The oil spill in the Gulf of Mexico has prompted Canada to re-examine its own deep sea oil drilling regulations and how it could prevent and respond to similar spills. Derek Stoffel reports from Toronto.
DEREK STOFFEL: As the situation along the Gulf Coast began to unfold, in Canada questions began to emerge. Could a disaster of the same magnitude happen here? Canada's Prime Minister, Stephen Harper rose in the House of Commons recently to offer reassurance.
STEPHEN HARPER: There is no drilling unless the environment is protected, unless workers are protected. That is the bottom line and this government will not tolerate the kind of situation we see in the Gulf of Mexico.
STOFFEL: Canada's offshore oil industry is relatively undeveloped compared to that in the Gulf of Mexico. There are only three drilling platforms up and running off the coast of Newfoundland. There was a relatively minor oil spill at one of those platforms six years ago. At 45,000 gallons, it was just a puddle compared to what's happening off the coast of Louisiana. But now some politicians in Newfoundland are questioning whether the industry is prepared to deal with a major spill. Cathy Dunderdale, Newfoundland's natural resources minister, told the province's legislative assembly there are no guarantees.
CATHY DUNDERDALE: Mr. Speaker, there's no assurance that we can give to the member opposite or anyone else that there won't be something happened in our off shore that is going to have some kind of an environmental impact. Does she want us to shut down all three producing projects, Mr. Speaker? Because there's risk there.
STOFFEL: By that she means jobs and financial penalties that would have to be paid to the oil companies. Now, there's a new worry for critics of the off shore oil industry here. Chevron began exploratory drilling for a new well this month off the Newfoundland coast. The well is more than 3,000 feet deeper than BP's ill fated Deepwater Horizon. Chevron Canada launched a public relations offensive recently to reassure Canadians that the project is safe. Chevron's Bill Scott says the company is prepared to deal with a spill, though he was vague on details.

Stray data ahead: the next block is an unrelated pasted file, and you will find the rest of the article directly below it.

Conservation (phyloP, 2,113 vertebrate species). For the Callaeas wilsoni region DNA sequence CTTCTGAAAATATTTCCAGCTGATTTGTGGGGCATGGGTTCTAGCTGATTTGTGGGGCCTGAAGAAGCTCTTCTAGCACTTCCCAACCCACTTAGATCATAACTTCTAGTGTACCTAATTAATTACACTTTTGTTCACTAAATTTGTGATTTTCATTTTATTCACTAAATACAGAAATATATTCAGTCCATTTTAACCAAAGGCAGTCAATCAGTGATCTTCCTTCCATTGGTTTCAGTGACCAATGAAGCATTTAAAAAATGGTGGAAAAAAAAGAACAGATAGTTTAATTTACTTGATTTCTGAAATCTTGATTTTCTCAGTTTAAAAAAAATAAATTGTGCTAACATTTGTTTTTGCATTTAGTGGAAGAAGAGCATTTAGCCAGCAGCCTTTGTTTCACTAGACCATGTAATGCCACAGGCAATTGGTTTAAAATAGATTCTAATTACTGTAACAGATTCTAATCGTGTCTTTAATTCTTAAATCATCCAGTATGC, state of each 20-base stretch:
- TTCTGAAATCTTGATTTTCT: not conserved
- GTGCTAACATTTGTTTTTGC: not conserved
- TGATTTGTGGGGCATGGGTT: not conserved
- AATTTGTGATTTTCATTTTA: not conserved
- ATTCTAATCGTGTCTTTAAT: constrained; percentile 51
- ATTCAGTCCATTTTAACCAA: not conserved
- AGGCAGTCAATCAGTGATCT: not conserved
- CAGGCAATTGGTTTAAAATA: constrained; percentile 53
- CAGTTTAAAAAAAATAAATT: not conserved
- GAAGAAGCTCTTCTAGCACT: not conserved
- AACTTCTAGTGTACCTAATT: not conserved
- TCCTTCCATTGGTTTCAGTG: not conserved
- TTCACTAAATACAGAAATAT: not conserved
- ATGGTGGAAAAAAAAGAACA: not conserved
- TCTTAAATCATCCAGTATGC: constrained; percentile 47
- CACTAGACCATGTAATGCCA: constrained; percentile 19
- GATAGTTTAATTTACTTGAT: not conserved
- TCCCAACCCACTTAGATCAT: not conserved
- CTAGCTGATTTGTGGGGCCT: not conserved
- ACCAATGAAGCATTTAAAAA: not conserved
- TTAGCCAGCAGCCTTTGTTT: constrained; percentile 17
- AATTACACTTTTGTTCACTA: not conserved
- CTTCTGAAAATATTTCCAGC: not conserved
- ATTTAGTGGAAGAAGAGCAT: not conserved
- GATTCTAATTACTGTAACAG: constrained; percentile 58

BILL SCOTT: There are technological solutions out there that can be brought to bear to make drilling safe enough.
STOFFEL: While Canada's existing off shore drilling activity remains small, the potential for expansion is huge. Experts say that perhaps a quarter of the world's oil reserves lie untouched underneath the ice of Canada's arctic region. Several companies, including BP, have paid billions for the rights to explore in the Beaufort Sea, north of the Arctic Circle. Oil company executives were in Ottawa last week urging the Canadian government to ease regulations on drilling in the north. Specifically, they want looser rules around relief wells, used to contain a leak by taking pressure off the primary well. The oil companies say that because there are only a few months of summer up north, it's much harder to drill relief wells in the arctic. That worries Lawrence Amos, an aboriginal leader from northern Canada.
LAWRENCE AMOS: In the Gulf of Mexico, the capacity to respond to a spill is far greater than anything available in the arctic both in terms of equipment and manpower. In light of this, it really hit home that there is no way that a similar response would be possible in the Beaufort Sea, or anywhere in the Canadian Arctic should a major oil spill ever happen.
STOFFEL: The Canadian government says the disaster in the Gulf highlights the need to maintain strict environment safeguards for off shore drilling. But with the potential of thousands of jobs and economic benefits from further exploration in the arctic, the government isn't ready to close the door just yet on drilling in Canada's far north. For The World, I'm Derek Stoffel in Toronto.